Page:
Permian tree fern details
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maggot fern pinnules10
Tree fern foliage and stems make a major part of the fossils in the Permian cherts found in the Doehlen basin, Germany. As a lucky coincidence, pinnules of the big fronds appear on a small area of a cut face of a sample with various orientation: Fig.1. Above right there is a pinna cross-section with two pinnules cut lengthwise. The tilted cut of the four 0.13mm-wide pinnules below left makes them appear thicker than they really are. Another pinnule is cut such that its veins are clearly seen. Their angle of about 45° with respect to the midrib immediately leads to the dispute [1] concerning the tree fern species in the Doehlen basin.

Fig.1: "Maggot fern" pinnules with various orientation. Image width 10mm.

As discussed earlier [1], the repeatedly questioned claim that there is only one tree fern species in the cherts of the Doehlen basin [2], Scolecopteris elegans known as "maggot fern", cannot be upheld. Lately it has appeared that some of the tree fern pinnules in chert offered as Sc. elegans including even one alleged type specimen [3], represent one ore more other species [4]. This newly arising uncertainty concerning the "maggot fern" is one of the reasons why this new contribution on an old species seemingly well known since the early days of paleobotany may be justified.

Fig.2 (below): "Maggot fern" pinna cross-sections with pinnules cut lengthwise.
Note the sharp contour of the midrib of the above pinna. Image width 10.5mm.

maggot fern pinnules
The confusion still prevailing in the scientific literature concerning the "maggot fern" Scolecopteris elegans, also known as Pecopteris arborescens [5] or Scolecopteris arborescens [5] is due to various reasons. One of them is the fact that the pinnule veins are seldom seen as clearly as in Fig.1 and in [1]. Even among the thousand pinnules on the magnificient image of the biggest "maggot stone" ever found there is not one with clearly seen veins [2].

Aligned epidermis cells had been mistaken for a dense cover of hairs on the upper side of the pinnules ([5], p.280 and Tafel VIII Bild 7) but this had been retracted later by the author himself.
Scattered hairs may be present on the lower side of the pinnule, as seen below right in Fig.2. They are easily confused with fungus hyphae but are recognized as hairs by their attachment to the pinnule. For a clearer distinction of hyphae and hairs see [6].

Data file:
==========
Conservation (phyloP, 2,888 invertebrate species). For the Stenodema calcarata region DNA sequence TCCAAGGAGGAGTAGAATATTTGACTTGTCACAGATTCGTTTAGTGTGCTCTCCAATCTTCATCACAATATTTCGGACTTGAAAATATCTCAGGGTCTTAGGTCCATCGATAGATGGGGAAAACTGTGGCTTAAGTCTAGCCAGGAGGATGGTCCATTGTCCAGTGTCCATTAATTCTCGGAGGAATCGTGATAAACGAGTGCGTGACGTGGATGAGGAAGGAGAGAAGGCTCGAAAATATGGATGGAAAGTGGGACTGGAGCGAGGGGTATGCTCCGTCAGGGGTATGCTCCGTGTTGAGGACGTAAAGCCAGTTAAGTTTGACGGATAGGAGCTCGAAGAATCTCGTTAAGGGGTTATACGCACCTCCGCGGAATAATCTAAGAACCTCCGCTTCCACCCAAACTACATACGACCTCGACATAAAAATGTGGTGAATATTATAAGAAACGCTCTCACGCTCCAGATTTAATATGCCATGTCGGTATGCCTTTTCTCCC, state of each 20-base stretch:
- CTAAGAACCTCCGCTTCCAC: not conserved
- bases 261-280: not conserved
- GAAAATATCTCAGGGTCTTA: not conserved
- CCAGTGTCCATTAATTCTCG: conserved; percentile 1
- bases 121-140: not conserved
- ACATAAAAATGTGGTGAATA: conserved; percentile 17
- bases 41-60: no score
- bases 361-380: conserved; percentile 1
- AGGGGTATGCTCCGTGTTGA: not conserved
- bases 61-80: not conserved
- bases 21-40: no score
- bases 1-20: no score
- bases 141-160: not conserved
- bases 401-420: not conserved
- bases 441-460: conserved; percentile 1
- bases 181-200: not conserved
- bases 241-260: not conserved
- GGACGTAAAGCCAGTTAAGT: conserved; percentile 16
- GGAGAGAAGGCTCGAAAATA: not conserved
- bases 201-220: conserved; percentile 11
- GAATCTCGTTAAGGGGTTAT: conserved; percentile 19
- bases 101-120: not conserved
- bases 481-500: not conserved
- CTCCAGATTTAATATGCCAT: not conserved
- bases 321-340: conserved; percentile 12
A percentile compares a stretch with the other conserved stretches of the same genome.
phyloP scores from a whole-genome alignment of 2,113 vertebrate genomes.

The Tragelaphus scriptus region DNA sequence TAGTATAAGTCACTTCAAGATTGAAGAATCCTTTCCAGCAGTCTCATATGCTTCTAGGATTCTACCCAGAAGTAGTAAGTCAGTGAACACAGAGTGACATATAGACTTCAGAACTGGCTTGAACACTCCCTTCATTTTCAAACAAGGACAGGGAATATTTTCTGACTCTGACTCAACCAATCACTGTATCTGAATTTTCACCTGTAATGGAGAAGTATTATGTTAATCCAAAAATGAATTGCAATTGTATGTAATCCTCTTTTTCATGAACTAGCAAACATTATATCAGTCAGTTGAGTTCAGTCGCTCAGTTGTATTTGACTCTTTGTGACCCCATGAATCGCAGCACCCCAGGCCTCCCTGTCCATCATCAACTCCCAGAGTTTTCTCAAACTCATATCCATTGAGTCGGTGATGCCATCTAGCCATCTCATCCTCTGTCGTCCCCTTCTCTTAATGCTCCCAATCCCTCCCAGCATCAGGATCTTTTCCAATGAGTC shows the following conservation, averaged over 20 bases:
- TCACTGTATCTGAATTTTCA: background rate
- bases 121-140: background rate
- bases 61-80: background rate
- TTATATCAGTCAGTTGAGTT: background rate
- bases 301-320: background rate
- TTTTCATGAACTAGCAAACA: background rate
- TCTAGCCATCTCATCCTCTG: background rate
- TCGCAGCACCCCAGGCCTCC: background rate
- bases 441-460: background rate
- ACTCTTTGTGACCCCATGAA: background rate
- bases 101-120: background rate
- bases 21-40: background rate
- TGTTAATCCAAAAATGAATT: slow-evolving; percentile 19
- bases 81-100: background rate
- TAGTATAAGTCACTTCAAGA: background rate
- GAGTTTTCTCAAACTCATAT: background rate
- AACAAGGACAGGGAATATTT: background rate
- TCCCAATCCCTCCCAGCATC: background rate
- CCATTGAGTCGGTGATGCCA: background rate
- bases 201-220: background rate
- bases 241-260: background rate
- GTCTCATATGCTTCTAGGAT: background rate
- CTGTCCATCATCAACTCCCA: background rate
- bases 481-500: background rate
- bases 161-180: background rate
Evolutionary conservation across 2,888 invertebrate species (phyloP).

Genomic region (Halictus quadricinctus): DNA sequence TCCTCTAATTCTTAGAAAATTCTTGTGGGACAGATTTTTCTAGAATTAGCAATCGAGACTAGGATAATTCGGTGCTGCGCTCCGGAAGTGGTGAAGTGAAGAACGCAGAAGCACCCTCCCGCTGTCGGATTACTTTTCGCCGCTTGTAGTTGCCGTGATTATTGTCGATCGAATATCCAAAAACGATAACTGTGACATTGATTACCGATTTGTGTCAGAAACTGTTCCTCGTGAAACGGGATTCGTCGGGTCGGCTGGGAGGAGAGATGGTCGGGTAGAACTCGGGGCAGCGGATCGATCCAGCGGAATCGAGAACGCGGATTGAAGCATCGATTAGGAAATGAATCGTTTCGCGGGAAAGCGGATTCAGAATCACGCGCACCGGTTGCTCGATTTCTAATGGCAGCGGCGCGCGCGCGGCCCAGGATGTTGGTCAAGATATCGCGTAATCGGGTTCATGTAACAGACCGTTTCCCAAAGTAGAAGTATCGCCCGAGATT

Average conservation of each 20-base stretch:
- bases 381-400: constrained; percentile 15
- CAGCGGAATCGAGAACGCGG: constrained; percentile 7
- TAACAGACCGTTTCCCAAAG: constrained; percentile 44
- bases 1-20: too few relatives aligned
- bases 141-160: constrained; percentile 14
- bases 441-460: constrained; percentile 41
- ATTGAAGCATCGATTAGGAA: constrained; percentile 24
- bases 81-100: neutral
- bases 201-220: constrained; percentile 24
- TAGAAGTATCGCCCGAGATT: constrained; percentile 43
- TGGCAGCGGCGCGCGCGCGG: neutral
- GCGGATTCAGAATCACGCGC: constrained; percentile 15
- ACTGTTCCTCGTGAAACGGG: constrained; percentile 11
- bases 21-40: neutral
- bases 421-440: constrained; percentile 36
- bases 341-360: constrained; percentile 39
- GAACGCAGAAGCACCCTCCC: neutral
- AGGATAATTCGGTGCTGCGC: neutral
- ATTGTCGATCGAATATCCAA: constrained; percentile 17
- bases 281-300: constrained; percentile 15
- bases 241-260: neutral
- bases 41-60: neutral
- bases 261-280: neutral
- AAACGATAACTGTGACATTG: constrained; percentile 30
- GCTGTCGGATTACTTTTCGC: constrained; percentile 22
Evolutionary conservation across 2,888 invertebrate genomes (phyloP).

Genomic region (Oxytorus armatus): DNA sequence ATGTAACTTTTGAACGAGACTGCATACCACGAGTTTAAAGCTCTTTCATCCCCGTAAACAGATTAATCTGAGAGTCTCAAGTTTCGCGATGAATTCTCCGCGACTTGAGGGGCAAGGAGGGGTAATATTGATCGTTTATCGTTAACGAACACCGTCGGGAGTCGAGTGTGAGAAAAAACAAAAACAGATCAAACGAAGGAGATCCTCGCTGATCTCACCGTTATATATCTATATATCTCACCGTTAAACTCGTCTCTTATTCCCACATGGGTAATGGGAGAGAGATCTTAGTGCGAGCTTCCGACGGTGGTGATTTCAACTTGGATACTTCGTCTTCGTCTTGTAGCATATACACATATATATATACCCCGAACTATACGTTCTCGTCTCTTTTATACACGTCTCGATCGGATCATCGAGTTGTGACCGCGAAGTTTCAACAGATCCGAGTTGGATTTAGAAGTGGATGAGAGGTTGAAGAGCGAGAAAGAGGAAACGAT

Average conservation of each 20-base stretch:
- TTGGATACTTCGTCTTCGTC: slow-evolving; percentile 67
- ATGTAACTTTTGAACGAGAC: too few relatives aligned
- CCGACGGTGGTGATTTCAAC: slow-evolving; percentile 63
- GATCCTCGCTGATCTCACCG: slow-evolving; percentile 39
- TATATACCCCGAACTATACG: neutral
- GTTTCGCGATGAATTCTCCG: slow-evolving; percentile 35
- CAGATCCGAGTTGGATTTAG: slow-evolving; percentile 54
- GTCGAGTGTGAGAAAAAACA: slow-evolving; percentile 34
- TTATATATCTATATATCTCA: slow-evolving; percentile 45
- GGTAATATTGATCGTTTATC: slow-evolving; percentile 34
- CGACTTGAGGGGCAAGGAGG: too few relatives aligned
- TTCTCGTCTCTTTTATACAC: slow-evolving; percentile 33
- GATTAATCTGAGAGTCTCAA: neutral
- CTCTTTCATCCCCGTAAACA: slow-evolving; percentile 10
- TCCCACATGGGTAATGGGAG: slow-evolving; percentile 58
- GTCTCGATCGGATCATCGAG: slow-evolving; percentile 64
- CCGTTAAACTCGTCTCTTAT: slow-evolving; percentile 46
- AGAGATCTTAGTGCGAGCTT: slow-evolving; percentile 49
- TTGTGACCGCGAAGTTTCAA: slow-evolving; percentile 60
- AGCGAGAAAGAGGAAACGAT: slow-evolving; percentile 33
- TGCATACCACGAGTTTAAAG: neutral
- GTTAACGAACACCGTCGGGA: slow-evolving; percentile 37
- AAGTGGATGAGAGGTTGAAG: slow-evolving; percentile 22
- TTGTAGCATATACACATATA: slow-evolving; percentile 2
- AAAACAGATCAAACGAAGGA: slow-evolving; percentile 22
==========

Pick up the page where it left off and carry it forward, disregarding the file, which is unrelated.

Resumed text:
In view of the largely decayed tissue of the pinnules, the uncommonly distinct contour of the midrib cross-section of the above pinna in Fig.2 is enigmatic.
Fused sporangia, known as synangia, are not seen on cut faces here. As a lucky coincidence, a slightly inclined cross-section of a pinna on the raw surface of this sample (Fig.3) provides a sideways view of a pinnule with a row of fringes seen from outside and synangia hidden behind. Also it provides a lengthwise section of the left pinnule with synangia.

With suitable position and orientation of the cut plane, the fringes on the pinnule margins can be conspicuous on pinnule cross-sections<. (See, for example, the logo at the bottom of this page.) 
maggot fern pinnules
Fig.3: Slightly inclined cross-section of a pinna on the raw surface of this sample, with fringes or lobes on the edge of the right pinnule. Width of the image 8mm.

This small sample (0.3kg) with "maggot fern" is distinguished among hundreds of others found in the Döhlen basin not only by providing several details as seen in Figs.1-3 but also by being the only one ever found near Pesterwitz. Repeated thorough search on agricultural areas near Pesterwitz produced 14 mostly small samples of petrified wood, among them a unique one , not yet identified, and a tree fern stem fragment of the Psaronius type (Fig.4). Since the "maggot fern" stems are of the same type, Fig.4 may serve as an illustratory addition to Figs.1-3.Psaronius aerial root

Fig.4: Psaronius aerial roots with "star-shaped" cross-sections of the central strand: with dainty cell walls (right), or squeezed and stained red with hematite (left),
on the raw surface of a small sample of 41g. Image width 7mm.

Psaronius aerial roots preserved in chert are mostly seen in a more or less squeezed state.
Hence, the well preserved central strand in this sample, with clearly seen thin walls of big cells, is remarkable.
Samples found near Pesterwitz, Doehlen basin; Figs.1-3: Pe/3 (1994); Fig.4: Pe/10 (1995).

H.-J. Weiss     2020

[1]  Permian Chert News 2 , Venation pattern ...
[2]  M. Barthel: Die Madensteine vom Windberg, Deutschland.
        in: U.
Dernbach, W.D. Tidwell: Geheimnisse versteinerter Pflanzen. D'ORO Verlag, Heppenheim 2002, p65-77.
[3]  M. Barthel: Die Rotliegend-Flora der Döhlen-Formation. Geologica Saxonica 61(2) (2015), 108-229.
[4]  Permian Chert News 26  ,  
Maggot fern confusion.
[5]  M. Barthel: Pecopteris-Arten v. Schloiheims aus Typuslokalitäten in der DDR.
        Schriftenr. geolog. Wiss. - Berlin 16 (1980), 275-304.
[6]  Permian Chert News 17 ,  Microbes, fungi, maggot fern.
Scolecopteris pinnule cross-section, Sardinia Permian Chert News30
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